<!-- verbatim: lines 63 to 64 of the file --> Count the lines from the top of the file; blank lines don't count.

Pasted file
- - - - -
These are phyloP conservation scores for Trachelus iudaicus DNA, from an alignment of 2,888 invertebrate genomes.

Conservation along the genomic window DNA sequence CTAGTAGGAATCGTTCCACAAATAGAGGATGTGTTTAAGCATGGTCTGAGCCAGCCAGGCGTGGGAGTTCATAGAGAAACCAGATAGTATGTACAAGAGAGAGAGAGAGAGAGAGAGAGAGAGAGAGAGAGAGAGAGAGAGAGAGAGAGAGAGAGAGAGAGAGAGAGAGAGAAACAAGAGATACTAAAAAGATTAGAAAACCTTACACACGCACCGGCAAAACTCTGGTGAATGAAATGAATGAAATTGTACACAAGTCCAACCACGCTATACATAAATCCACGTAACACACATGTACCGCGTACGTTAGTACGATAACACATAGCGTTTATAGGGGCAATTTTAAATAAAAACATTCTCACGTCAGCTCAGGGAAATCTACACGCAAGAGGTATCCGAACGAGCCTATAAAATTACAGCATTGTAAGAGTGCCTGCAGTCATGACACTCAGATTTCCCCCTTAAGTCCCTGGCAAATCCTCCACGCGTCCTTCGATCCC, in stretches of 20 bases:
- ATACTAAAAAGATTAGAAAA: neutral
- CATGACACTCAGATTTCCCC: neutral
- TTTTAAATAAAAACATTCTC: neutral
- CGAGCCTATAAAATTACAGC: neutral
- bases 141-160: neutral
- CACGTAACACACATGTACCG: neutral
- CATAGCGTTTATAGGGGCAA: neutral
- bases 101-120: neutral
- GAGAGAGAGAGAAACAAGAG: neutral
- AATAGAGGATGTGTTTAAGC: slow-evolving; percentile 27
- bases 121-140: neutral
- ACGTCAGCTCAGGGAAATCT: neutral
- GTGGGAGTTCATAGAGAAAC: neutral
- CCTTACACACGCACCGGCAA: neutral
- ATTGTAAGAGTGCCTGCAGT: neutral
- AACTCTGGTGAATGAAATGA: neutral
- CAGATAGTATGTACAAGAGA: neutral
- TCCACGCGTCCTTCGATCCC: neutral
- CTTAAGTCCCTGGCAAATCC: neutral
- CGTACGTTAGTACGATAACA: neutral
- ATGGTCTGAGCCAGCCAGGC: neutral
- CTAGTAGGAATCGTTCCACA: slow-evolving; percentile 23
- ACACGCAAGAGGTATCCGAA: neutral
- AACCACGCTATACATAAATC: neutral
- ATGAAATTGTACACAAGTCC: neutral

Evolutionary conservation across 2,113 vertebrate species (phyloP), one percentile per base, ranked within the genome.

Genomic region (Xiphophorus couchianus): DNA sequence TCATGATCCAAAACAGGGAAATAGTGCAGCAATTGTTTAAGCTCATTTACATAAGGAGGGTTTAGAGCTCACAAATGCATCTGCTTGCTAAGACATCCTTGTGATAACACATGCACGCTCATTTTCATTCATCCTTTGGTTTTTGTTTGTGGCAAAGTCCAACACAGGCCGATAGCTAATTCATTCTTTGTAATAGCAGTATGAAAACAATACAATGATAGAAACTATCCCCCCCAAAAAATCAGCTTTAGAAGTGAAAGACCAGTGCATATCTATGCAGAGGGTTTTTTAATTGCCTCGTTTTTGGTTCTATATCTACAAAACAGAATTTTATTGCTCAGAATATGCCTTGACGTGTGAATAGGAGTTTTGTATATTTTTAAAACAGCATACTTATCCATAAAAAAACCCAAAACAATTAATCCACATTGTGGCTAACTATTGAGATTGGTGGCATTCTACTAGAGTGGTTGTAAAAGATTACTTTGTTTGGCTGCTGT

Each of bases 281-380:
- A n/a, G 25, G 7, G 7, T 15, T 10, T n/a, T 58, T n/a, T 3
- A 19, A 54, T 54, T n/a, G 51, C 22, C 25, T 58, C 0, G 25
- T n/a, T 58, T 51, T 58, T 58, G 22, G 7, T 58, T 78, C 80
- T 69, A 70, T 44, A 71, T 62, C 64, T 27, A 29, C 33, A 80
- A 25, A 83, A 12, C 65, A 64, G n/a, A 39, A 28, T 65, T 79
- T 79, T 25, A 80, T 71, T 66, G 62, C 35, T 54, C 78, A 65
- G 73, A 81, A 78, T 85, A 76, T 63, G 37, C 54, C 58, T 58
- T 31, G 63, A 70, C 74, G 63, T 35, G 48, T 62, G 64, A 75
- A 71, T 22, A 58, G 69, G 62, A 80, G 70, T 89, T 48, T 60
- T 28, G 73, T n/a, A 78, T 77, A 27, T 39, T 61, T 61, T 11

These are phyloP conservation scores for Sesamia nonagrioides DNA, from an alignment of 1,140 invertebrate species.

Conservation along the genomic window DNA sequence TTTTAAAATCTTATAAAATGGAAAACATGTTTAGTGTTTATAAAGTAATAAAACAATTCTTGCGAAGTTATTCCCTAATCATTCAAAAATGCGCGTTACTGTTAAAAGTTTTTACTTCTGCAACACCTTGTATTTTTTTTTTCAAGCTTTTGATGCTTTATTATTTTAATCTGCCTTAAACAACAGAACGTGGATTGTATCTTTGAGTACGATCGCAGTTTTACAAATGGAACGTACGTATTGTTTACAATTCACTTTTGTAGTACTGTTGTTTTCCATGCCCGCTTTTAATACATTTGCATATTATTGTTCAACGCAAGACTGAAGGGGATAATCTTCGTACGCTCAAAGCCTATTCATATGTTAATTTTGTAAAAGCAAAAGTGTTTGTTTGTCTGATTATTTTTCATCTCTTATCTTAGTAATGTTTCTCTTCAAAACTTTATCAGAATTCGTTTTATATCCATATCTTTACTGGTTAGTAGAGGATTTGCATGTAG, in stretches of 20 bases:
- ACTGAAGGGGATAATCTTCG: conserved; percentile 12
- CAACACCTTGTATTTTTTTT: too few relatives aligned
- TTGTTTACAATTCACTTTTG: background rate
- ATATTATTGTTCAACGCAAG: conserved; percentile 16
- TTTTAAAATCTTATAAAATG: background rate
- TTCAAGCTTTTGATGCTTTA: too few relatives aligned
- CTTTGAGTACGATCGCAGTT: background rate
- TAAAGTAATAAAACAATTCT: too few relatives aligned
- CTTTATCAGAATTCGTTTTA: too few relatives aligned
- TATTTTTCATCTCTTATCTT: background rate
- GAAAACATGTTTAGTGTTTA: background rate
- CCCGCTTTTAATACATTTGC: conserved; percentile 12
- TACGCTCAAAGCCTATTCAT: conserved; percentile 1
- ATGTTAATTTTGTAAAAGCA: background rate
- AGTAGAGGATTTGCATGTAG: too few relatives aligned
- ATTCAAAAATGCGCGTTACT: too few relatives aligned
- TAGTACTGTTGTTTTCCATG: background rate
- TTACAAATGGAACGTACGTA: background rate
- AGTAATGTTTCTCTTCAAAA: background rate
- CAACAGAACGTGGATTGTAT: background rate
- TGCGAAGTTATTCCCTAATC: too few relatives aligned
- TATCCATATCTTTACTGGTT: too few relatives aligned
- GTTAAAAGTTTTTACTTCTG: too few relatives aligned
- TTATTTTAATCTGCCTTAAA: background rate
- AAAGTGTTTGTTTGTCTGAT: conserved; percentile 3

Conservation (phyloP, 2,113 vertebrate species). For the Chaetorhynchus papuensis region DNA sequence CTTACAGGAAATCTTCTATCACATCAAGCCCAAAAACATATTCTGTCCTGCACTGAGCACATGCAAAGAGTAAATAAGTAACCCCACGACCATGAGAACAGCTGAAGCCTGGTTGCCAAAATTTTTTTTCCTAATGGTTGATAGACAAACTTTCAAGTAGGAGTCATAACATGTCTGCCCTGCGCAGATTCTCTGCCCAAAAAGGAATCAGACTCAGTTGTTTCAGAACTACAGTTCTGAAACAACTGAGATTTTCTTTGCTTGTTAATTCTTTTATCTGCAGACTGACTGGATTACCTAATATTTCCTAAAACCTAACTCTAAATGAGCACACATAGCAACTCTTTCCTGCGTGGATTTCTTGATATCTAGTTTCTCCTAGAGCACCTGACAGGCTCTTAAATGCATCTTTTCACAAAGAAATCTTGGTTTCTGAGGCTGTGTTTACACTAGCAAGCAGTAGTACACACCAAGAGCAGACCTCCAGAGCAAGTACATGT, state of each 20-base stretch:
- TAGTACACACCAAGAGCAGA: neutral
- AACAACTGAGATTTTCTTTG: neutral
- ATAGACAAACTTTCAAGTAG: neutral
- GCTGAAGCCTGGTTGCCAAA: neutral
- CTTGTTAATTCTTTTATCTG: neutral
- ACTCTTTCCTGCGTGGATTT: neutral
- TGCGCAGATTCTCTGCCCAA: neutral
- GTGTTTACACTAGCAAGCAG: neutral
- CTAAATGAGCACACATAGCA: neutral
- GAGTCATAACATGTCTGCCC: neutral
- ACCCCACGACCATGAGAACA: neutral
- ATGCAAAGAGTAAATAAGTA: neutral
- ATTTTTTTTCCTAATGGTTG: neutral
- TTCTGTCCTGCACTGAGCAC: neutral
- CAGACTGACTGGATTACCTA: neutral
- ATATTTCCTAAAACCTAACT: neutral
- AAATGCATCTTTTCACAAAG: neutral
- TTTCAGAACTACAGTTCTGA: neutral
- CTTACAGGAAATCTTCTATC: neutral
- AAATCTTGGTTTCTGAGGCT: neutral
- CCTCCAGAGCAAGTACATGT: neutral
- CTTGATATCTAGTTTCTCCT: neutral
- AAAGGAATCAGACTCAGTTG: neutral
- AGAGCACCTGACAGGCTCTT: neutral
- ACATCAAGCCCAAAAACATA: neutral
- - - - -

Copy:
- TGCGAAGTTATTCCCTAATC: too few relatives aligned
- TATCCATATCTTTACTGGTT: too few relatives aligned